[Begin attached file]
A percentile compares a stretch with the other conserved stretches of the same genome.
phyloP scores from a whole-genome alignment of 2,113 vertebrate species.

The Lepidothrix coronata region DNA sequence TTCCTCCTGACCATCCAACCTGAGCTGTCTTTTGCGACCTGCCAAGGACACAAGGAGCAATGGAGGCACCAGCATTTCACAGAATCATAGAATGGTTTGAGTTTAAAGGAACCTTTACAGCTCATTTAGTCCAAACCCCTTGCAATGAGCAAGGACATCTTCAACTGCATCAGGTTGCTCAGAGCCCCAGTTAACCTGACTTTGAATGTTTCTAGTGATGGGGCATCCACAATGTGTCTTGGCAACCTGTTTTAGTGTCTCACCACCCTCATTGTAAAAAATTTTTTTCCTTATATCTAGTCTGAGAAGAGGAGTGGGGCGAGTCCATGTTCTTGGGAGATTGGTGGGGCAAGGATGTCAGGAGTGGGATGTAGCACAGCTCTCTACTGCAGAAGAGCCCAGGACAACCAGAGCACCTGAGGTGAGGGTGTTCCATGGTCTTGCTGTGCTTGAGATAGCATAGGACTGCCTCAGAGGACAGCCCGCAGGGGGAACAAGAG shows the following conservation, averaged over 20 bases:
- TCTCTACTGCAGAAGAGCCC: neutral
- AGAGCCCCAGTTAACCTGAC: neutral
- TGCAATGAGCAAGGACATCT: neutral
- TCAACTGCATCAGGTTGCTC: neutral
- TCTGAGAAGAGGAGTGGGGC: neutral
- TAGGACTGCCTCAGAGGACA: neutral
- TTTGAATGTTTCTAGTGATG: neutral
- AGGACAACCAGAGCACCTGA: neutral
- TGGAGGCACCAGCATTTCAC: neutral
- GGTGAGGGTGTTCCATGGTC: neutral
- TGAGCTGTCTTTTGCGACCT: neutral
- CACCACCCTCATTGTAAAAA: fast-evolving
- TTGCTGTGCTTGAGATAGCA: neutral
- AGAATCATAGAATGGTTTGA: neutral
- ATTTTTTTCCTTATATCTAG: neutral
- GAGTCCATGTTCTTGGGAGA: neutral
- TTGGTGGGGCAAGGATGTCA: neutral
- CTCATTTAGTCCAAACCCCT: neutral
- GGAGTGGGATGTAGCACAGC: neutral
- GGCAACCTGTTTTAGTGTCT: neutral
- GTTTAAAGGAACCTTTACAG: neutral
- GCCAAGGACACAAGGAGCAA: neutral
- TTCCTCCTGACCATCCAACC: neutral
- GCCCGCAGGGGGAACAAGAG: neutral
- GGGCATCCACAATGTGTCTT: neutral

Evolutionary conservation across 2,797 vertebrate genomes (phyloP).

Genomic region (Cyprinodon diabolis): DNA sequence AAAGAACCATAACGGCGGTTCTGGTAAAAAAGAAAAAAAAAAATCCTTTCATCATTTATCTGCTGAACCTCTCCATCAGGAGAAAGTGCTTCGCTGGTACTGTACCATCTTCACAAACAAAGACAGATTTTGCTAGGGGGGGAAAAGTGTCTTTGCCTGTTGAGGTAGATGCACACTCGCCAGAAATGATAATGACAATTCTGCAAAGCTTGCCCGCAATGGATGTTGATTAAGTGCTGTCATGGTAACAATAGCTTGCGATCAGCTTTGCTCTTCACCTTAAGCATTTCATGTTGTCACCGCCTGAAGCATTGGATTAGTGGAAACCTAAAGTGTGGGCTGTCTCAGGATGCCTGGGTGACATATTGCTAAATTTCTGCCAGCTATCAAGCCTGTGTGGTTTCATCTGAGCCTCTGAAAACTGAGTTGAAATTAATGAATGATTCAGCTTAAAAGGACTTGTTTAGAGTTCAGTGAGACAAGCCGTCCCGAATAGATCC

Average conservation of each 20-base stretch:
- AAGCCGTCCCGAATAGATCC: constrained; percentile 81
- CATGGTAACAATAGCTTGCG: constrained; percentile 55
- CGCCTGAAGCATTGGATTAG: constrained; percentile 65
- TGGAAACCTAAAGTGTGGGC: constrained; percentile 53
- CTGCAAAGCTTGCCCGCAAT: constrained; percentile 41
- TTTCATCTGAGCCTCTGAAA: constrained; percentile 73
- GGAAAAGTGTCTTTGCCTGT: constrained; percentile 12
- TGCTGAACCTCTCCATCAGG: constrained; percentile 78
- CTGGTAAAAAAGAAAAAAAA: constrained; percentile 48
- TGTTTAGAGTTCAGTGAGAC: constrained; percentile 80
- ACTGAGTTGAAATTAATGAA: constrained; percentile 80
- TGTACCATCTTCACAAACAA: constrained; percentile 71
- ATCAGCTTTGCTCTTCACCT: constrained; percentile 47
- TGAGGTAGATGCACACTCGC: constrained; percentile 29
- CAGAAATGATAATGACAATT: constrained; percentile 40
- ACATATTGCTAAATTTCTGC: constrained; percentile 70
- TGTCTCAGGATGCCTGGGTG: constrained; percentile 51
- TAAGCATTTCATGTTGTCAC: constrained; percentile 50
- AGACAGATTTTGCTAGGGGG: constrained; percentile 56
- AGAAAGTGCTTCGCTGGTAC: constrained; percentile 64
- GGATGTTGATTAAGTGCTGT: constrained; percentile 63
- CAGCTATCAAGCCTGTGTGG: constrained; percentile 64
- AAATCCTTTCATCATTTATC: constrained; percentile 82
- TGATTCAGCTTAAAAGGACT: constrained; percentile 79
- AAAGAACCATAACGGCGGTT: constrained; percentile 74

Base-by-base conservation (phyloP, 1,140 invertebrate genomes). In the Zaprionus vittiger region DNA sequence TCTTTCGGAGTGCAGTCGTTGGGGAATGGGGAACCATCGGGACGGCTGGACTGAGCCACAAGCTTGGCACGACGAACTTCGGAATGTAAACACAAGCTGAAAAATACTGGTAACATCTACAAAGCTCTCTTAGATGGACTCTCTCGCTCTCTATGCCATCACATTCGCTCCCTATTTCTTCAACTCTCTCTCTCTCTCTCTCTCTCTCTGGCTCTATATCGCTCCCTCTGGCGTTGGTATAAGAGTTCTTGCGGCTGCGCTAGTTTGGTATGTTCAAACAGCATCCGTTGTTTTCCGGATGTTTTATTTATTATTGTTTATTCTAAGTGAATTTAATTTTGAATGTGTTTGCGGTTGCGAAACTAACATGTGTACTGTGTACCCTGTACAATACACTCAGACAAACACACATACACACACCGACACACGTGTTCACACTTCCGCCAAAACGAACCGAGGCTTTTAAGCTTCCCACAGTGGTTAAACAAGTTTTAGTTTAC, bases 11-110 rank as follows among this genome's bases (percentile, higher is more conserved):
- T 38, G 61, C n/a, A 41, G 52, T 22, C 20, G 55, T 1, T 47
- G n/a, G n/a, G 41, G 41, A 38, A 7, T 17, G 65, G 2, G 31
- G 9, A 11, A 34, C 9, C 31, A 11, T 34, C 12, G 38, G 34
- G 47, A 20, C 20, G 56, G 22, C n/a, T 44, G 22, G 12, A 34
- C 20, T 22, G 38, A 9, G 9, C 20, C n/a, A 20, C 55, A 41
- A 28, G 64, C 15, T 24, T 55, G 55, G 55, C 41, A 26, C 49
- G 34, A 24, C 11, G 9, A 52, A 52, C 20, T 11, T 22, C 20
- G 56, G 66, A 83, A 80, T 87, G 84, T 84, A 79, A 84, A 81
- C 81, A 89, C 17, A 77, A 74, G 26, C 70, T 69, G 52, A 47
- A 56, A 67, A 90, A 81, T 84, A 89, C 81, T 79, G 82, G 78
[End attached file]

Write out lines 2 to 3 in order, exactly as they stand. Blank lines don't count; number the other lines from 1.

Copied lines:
phyloP scores from a whole-genome alignment of 2,113 vertebrate species.

The Lepidothrix coronata region DNA sequence TTCCTCCTGACCATCCAACCTGAGCTGTCTTTTGCGACCTGCCAAGGACACAAGGAGCAATGGAGGCACCAGCATTTCACAGAATCATAGAATGGTTTGAGTTTAAAGGAACCTTTACAGCTCATTTAGTCCAAACCCCTTGCAATGAGCAAGGACATCTTCAACTGCATCAGGTTGCTCAGAGCCCCAGTTAACCTGACTTTGAATGTTTCTAGTGATGGGGCATCCACAATGTGTCTTGGCAACCTGTTTTAGTGTCTCACCACCCTCATTGTAAAAAATTTTTTTCCTTATATCTAGTCTGAGAAGAGGAGTGGGGCGAGTCCATGTTCTTGGGAGATTGGTGGGGCAAGGATGTCAGGAGTGGGATGTAGCACAGCTCTCTACTGCAGAAGAGCCCAGGACAACCAGAGCACCTGAGGTGAGGGTGTTCCATGGTCTTGCTGTGCTTGAGATAGCATAGGACTGCCTCAGAGGACAGCCCGCAGGGGGAACAAGAG shows the following conservation, averaged over 20 bases: